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Stephen Long discusses Rio's supply price sla -

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TONY JONES, PRESENTER: The mining giant Rio Tinto has agreed to a huge cut in iron ore prices in
new contracts with Japan. It's the first time in seven years the price has fallen. It has big
implications for the Australian economy and the Federal Budget.

Joining me with more details is our Economics Correspondent Stephen Long.

Now, Stephen, just run us through these price cuts in the iron-ore (inaudible) - Japanese ones,
anyway.

STEPHEN LONG, ECONOMICS CORRESPONDENT: Tony, yes. Well, Tony, Rio Tinto has accepted price cuts
ranging between 33 per cent and 44 per cent. It's a 33 per cent cut for the cheaper grade stuff
knows as Fines; 44 per cent for the higher grade iron ore product known as iron ore lump. And that
leads to a weighted average cut of 37 per cent. It only pares back some of the gains of recent
years, but it's nonetheless a big fall in anyone's language.

TONY JONES: The question is whether it's made up by volume of sales, of course, and - but I'm
wondering what this means overall for the already stressed out Australian Budget.

STEPHEN LONG: It's hard to say precisely, both because the price and the volume will affect things.
But also because Treasury didn't publish an estimate of what it thought the iron ore price would be
and it won't say now what its estimate was - apparently it's a trade secret. But, Wayne Swan, the
Treasurer, came out today and said that the cuts to mineral export prices will cut Australia's
export income by $50 billion in the coming year, which is huge. And Treasury is looking at a fall
in our terms of trade of 13.25 per cent, which will cut billions of dollars from Government
revenue. Now, the Reserve Bank has come out with an even worse forecast revising its forecast up to
a fall of 25 per cent this calendar year in the terms of trade.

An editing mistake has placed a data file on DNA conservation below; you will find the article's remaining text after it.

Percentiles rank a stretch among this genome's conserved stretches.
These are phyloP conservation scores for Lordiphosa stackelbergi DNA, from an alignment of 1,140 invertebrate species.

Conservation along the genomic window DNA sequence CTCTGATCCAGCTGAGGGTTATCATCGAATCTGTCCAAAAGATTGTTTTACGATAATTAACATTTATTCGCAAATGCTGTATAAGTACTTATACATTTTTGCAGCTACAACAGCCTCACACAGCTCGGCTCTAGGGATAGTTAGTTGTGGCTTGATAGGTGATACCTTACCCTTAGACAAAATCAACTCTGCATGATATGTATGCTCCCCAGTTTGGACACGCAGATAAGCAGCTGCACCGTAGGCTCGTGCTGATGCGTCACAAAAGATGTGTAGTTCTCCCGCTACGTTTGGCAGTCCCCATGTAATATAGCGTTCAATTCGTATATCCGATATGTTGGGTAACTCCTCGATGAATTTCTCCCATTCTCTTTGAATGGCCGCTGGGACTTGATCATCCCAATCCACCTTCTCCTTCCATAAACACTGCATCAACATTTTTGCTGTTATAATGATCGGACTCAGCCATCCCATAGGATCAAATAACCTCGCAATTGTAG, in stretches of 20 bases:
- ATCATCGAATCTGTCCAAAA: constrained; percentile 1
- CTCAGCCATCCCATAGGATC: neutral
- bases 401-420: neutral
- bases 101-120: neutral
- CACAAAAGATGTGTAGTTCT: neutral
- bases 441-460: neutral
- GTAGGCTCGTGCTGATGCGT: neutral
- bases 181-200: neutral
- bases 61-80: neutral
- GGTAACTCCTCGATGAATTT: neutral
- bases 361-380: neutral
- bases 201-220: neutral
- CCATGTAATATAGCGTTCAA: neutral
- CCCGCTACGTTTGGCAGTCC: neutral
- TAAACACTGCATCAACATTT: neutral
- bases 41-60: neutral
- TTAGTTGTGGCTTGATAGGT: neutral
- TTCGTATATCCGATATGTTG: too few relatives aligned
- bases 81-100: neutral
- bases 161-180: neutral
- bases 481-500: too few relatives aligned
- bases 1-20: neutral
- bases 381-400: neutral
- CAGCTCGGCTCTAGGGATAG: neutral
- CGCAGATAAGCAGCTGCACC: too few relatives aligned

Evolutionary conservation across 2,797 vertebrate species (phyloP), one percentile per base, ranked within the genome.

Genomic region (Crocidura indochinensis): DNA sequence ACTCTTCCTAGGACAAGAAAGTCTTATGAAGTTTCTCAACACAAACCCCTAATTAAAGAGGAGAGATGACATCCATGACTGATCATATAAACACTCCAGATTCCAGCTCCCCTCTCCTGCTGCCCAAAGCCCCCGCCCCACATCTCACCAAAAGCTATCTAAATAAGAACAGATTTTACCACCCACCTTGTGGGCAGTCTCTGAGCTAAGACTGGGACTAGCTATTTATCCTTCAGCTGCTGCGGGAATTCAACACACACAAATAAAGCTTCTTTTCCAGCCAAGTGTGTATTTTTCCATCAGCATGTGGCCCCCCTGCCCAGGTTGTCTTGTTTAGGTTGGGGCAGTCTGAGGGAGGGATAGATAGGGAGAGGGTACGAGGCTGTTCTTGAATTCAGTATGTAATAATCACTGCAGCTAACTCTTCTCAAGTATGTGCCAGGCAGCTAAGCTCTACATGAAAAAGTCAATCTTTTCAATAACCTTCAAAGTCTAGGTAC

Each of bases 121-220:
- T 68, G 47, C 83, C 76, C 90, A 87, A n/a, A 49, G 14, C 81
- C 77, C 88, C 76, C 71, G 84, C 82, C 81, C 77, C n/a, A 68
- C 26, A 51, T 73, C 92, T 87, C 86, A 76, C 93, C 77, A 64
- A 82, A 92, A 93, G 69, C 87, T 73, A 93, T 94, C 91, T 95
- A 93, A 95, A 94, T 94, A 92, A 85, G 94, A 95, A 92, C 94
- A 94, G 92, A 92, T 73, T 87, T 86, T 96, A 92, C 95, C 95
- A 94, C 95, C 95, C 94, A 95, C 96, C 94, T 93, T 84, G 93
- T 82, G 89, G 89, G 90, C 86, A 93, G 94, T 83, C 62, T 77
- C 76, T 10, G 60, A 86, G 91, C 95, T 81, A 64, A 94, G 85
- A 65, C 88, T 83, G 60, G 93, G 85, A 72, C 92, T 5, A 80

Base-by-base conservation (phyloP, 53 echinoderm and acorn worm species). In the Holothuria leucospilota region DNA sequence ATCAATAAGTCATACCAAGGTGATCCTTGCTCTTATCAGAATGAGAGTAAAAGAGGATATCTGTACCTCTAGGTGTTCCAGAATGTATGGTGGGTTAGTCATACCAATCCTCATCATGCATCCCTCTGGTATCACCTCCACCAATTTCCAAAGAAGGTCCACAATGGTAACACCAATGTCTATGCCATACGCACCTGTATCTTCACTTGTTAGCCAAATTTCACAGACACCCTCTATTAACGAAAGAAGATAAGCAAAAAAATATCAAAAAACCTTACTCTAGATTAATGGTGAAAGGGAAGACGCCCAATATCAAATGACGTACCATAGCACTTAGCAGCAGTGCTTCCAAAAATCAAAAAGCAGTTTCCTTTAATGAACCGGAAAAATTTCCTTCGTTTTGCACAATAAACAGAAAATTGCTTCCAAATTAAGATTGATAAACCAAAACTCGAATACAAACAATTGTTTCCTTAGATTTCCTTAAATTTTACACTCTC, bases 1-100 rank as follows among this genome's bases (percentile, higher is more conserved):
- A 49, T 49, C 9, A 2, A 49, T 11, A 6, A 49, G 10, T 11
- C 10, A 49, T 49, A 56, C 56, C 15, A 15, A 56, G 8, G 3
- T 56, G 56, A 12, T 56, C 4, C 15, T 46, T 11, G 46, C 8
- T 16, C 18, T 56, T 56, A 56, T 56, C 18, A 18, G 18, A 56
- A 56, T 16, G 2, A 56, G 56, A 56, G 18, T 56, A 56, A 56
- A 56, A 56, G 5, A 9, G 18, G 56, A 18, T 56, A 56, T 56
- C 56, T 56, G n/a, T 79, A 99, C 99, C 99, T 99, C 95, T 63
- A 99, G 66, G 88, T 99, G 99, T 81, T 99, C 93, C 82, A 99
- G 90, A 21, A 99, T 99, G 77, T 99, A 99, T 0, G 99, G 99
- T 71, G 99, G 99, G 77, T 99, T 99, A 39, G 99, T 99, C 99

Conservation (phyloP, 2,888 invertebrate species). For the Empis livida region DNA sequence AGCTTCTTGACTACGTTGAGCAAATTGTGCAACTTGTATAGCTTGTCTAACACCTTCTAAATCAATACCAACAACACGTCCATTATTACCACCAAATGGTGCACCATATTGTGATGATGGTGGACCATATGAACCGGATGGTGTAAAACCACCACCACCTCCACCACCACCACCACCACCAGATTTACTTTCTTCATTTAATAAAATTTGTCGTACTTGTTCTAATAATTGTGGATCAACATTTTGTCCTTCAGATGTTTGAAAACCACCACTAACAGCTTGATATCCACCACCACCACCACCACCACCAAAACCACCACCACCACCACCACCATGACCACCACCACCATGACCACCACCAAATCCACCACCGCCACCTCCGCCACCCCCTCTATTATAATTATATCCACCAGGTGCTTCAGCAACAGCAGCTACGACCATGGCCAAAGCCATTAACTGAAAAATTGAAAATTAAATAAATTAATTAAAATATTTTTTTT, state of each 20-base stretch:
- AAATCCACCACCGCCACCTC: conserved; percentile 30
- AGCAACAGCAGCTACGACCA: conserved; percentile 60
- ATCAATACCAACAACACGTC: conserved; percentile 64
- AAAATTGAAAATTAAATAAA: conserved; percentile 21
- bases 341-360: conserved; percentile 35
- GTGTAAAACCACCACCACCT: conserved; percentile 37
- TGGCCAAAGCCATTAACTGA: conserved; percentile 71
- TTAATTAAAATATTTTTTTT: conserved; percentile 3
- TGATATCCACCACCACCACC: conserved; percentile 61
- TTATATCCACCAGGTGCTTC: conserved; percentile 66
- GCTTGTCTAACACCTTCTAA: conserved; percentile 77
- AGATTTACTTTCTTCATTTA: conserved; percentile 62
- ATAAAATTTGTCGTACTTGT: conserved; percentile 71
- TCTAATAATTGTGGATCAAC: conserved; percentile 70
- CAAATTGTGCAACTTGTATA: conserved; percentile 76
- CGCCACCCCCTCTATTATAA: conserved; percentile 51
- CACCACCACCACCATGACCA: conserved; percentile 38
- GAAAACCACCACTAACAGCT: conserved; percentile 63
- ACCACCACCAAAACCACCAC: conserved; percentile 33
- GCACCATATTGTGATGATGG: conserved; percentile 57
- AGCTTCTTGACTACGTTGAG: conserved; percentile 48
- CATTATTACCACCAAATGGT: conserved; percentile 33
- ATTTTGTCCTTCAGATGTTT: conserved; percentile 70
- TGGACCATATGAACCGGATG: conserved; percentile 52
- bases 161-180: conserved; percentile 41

TONY JONES: Stephen, the strange thing is that the sharemarket rallied on the back of these price
cuts...

STEPHEN LONG: It did.

TONY JONES: ...which seems a bit counter-intuitive.

STEPHEN LONG: Well it does, but I think what happened there, Tony, was that the traders are hoping
that this will actually set the benchmark for China, which was hoping to push through even bigger
cuts to the contract prices during its negotiations.

TONY JONES: Will that happen, and if it does, what are the implications? Because our economy seems
to be very heavily reliant on what actually happens with the Chinese recovery or not, whether the
Chinese economy grows a lot faster than we imagine it will.

STEPHEN LONG: Yes, yes. Well, China is a much bigger importer, so it will be hoping to use that
leverage still to get bigger cuts. But it's been shooting itself in the foot somewhat because it's
been stocking up on iron ore, buying on the spot markets, and that's pushed up the daily prices a
little and could undercut its negotiations.

TONY JONES: Well, Stephen, we'll have to leave you there. We thank you very much once again for
trying to explain this all to us, in fact doing it very eloquently. Thank you very much.

STEPHEN LONG: Thanks, Tony.